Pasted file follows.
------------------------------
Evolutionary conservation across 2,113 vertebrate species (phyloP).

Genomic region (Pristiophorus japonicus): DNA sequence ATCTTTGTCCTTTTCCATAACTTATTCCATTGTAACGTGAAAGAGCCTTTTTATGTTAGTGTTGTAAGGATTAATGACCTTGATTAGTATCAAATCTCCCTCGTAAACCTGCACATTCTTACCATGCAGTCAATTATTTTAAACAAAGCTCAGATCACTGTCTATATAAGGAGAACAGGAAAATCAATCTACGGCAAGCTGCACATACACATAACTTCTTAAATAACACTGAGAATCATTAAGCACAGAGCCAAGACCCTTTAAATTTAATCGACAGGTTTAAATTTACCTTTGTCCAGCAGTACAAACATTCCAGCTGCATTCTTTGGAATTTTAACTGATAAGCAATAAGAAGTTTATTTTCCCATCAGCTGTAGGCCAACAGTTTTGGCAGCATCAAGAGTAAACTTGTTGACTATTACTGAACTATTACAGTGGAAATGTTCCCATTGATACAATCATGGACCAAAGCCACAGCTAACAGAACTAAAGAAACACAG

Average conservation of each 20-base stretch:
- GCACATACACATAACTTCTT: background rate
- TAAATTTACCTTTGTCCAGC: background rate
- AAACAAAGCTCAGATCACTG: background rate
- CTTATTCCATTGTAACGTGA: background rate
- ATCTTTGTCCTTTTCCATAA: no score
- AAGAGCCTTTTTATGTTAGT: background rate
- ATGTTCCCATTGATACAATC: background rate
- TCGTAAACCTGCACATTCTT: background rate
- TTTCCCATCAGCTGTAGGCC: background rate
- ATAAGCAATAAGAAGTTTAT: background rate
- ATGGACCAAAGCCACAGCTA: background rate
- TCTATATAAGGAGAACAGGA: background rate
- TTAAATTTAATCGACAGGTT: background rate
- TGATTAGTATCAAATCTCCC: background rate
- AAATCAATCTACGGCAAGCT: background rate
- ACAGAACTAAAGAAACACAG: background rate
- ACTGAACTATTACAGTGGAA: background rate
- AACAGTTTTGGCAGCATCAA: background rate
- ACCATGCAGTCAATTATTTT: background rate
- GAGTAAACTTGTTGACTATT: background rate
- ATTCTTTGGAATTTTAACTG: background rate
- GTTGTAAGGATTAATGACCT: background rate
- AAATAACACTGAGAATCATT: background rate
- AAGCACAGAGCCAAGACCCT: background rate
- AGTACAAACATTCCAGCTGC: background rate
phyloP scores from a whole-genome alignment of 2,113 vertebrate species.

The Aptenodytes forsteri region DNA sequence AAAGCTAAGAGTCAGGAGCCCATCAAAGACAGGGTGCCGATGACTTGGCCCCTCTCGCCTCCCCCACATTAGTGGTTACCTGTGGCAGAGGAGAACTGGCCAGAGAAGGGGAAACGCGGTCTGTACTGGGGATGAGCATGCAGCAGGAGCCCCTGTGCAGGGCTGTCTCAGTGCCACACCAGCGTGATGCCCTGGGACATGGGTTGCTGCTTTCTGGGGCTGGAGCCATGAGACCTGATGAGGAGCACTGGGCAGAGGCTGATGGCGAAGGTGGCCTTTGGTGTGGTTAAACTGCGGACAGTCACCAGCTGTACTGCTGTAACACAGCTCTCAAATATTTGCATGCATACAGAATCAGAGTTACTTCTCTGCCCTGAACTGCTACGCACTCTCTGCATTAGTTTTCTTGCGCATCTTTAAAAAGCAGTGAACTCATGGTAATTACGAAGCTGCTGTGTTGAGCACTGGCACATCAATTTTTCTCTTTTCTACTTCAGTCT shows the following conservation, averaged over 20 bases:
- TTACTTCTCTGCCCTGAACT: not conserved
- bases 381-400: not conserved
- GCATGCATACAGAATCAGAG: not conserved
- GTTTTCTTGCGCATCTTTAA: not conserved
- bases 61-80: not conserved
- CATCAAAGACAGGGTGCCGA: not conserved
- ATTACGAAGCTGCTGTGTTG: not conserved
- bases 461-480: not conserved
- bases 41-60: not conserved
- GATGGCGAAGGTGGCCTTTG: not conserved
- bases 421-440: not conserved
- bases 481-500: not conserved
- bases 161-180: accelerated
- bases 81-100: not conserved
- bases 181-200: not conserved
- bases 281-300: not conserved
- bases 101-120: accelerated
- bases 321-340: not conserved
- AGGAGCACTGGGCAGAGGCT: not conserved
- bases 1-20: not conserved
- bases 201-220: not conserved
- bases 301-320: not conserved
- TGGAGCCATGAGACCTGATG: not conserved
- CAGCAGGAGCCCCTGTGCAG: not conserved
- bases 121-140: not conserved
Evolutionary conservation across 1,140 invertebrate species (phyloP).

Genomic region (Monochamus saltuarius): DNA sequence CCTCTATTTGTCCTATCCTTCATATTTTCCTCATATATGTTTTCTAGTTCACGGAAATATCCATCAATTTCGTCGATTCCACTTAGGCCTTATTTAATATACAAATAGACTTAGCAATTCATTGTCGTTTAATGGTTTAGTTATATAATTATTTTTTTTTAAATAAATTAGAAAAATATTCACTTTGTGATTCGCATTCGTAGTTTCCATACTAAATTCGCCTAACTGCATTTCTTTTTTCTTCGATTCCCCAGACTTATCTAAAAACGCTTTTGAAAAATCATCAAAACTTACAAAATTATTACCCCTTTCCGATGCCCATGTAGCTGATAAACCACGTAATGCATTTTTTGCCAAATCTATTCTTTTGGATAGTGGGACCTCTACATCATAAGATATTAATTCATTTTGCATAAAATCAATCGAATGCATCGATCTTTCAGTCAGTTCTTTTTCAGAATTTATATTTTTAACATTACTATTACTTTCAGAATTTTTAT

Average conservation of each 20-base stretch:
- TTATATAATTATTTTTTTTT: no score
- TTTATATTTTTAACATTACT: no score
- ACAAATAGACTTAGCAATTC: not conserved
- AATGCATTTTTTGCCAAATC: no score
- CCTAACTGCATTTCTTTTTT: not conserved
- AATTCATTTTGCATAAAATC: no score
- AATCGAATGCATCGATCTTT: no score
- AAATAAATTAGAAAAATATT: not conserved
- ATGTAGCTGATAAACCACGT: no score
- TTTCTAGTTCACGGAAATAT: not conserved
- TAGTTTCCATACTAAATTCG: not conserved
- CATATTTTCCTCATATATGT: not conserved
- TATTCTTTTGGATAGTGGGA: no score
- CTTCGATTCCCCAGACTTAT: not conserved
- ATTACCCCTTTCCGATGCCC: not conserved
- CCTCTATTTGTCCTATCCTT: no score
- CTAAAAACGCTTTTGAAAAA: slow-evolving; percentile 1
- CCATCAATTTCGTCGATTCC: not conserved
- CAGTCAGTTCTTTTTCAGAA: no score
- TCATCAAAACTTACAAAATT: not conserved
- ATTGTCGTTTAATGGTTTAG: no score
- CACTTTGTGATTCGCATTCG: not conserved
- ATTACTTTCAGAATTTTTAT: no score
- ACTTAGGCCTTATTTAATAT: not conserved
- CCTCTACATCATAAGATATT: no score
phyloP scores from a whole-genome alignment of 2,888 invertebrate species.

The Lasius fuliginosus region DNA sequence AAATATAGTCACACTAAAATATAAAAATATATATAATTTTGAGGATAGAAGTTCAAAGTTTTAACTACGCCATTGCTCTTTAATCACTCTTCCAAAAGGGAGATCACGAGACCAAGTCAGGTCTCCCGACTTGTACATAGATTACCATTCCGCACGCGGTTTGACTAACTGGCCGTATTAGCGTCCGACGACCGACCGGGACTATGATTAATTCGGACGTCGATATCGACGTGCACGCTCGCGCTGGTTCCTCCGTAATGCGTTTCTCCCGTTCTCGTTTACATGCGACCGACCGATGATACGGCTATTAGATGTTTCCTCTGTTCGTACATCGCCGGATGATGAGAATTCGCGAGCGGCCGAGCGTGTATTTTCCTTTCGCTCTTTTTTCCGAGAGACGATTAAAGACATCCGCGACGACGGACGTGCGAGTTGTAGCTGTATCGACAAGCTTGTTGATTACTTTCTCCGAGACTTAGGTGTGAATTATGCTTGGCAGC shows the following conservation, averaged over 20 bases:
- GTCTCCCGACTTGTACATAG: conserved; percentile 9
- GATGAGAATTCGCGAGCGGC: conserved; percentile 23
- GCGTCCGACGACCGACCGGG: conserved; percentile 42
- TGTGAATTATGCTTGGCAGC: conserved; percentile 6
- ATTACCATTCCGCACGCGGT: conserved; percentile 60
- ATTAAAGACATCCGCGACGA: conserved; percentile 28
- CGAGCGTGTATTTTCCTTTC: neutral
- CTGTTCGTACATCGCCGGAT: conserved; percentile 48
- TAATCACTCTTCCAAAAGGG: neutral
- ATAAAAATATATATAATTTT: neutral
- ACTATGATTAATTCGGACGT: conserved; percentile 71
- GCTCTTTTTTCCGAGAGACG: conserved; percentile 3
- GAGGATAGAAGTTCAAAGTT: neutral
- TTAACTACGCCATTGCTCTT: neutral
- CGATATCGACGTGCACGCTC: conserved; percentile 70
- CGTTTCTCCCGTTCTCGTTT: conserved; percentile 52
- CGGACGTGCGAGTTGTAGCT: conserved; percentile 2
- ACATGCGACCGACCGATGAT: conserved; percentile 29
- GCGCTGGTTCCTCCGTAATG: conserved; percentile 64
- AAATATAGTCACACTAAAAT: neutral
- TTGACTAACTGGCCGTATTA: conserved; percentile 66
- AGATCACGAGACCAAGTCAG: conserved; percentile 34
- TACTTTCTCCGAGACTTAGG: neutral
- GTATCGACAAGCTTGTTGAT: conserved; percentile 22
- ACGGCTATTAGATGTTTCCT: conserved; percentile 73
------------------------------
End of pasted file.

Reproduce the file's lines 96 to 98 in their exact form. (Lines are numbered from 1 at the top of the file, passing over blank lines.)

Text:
- ACTATGATTAATTCGGACGT: conserved; percentile 71
- GCTCTTTTTTCCGAGAGACG: conserved; percentile 3
- GAGGATAGAAGTTCAAAGTT: neutral